Is the Gini Index of Inequality Overly Sensitive to Changes in the Middle of the Income Distribution?

19 Pages Posted: 13 Dec 2016 Last revised: 21 Jan 2017

See all articles by Joseph L. Gastwirth

Joseph L. Gastwirth

George Washington University - Columbian College of Arts and Sciences

Date Written: December 12, 2016

Abstract

The Gini index is the most commonly used measure of income inequality. Like any single summary measure of a set of data it cannot capture all aspects that are of interest to researchers. One of its widely reported flaws is that it is supposed to be overly sensitive to changes in the middle of the distribution. This claim is examined by studying the effect of small transfers between households or an additional increment in income going to one member of the population on the value of the index. It turns out that the difference in the rank order of donor and recipient is usually the most important factor determining the change in the Gini index due to the transfer, which implies that transfers from an upper income household to a low income household receive more weight that transfers involving the middle. Transfers between two middle income households do affect a higher fraction of the population than other transfers but those transfers do not receive an excessive weight relative to other transfers because the difference in the ranks of donor and recipient is smaller than the corresponding difference in other transfers. Thus, transfers between two households in the middle of the distribution do not receive more weight than a transfer of the same amount from an upper income household to one in the lower part of the distribution. Similarly, the effect on the Gini index when a household in either tail of the distribution receives an additional increment is larger than when a middle income household receives it. Contrary to much of the literature, these results indicate that the Gini index is not overly sensitive to changes in the middle of the distribution. Indeed, it is more sensitive to changes in the lower and upper parts of the distribution than those in the middle.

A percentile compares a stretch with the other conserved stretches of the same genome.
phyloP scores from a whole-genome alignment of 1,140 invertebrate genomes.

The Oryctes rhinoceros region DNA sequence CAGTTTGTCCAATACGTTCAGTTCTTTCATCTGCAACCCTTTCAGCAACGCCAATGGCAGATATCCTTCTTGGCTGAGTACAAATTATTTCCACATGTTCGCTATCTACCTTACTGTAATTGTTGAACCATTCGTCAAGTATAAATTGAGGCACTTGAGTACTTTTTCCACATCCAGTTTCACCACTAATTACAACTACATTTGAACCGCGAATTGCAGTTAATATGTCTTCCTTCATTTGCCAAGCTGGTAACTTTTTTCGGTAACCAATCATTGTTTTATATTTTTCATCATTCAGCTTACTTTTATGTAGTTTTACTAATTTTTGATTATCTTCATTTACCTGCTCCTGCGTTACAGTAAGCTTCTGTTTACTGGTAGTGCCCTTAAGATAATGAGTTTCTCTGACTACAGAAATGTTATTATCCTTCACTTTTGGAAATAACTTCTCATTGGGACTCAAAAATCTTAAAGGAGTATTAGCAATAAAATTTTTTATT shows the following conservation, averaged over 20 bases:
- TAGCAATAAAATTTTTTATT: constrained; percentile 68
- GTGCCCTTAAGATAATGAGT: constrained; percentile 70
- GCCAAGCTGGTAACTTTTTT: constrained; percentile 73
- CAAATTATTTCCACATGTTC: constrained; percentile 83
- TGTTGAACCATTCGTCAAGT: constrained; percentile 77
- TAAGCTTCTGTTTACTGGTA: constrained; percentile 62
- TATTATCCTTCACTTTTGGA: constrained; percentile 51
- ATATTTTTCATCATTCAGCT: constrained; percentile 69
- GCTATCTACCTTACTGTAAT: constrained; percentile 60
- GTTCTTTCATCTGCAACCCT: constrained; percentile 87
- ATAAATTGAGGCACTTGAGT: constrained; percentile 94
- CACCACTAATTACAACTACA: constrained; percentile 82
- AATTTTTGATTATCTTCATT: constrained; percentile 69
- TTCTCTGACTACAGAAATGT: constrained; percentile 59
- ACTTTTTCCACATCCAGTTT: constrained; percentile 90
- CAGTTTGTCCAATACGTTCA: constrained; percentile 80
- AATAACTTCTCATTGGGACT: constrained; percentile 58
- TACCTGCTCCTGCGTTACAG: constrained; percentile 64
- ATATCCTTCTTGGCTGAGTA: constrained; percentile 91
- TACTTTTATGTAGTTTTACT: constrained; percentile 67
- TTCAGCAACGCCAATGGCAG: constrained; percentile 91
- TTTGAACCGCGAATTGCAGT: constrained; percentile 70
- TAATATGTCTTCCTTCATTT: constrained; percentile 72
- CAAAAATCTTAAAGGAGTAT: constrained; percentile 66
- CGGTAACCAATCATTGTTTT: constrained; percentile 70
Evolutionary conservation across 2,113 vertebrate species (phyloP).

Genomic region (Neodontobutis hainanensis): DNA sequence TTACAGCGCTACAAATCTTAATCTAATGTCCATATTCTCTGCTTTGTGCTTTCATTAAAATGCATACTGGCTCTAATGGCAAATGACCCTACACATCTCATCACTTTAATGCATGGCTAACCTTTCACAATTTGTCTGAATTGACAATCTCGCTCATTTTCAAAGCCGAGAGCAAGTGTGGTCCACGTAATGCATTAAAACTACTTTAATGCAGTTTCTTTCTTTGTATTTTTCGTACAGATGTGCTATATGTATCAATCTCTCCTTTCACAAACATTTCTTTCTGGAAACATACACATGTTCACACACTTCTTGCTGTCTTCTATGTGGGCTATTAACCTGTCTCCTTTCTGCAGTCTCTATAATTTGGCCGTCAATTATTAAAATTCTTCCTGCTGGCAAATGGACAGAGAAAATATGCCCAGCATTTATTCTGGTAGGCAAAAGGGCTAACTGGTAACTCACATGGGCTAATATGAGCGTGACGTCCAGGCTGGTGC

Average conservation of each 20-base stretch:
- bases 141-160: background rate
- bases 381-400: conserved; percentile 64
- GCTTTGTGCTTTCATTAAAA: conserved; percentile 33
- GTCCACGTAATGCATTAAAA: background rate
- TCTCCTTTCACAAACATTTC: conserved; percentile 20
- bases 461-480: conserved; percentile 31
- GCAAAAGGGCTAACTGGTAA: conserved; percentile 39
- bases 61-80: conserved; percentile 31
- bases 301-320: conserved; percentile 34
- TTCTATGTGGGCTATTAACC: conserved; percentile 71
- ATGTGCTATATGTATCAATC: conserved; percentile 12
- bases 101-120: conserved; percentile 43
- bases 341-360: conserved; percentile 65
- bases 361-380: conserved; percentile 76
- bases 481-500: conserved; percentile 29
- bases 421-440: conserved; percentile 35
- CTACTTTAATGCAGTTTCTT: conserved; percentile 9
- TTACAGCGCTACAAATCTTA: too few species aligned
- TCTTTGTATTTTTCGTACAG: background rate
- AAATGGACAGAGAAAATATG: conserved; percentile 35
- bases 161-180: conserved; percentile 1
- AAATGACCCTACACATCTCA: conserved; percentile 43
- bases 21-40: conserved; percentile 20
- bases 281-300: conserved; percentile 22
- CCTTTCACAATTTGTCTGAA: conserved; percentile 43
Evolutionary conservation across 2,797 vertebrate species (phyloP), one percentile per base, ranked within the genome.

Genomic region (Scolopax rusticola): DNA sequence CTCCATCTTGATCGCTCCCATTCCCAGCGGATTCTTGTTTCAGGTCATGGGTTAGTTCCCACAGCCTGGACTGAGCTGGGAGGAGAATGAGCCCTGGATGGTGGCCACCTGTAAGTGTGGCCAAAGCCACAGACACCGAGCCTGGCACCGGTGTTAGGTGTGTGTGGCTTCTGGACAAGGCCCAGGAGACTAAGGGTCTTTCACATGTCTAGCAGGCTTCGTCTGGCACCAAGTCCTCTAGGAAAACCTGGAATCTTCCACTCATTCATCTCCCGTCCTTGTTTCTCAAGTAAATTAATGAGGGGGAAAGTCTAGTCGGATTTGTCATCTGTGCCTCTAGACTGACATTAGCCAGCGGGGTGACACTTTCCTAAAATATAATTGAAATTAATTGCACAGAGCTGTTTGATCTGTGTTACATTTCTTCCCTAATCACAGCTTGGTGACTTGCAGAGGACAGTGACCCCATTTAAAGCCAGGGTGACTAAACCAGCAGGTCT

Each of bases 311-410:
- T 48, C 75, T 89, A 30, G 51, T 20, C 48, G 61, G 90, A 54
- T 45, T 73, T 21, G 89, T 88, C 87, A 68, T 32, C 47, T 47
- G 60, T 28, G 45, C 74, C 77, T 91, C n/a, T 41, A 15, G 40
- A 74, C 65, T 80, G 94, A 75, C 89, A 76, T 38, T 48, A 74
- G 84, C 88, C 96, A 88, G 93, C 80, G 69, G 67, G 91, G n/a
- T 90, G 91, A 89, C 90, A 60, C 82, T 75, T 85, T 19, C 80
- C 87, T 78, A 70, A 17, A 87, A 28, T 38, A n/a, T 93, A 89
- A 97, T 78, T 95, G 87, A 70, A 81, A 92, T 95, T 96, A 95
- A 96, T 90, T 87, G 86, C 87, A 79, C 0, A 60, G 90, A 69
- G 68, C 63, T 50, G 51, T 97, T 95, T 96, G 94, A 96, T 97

Keywords: Gini Index, Income Distribution, Sensitivity

JEL Classification: D31, C18

Suggested Citation

Gastwirth, Joseph L., Is the Gini Index of Inequality Overly Sensitive to Changes in the Middle of the Income Distribution? (December 12, 2016). Available at SSRN: https://ssrn.com/abstract=2884308 or http://dx.doi.org/10.2139/ssrn.2884308

Joseph L. Gastwirth (Contact Author)

George Washington University - Columbian College of Arts and Sciences ( email )

Washington, DC 20052
United States
202-994-6458 (Phone)
202-994-6917 (Fax)

HOME PAGE: http://www.gwu.edu/~stat/gastwirth.html

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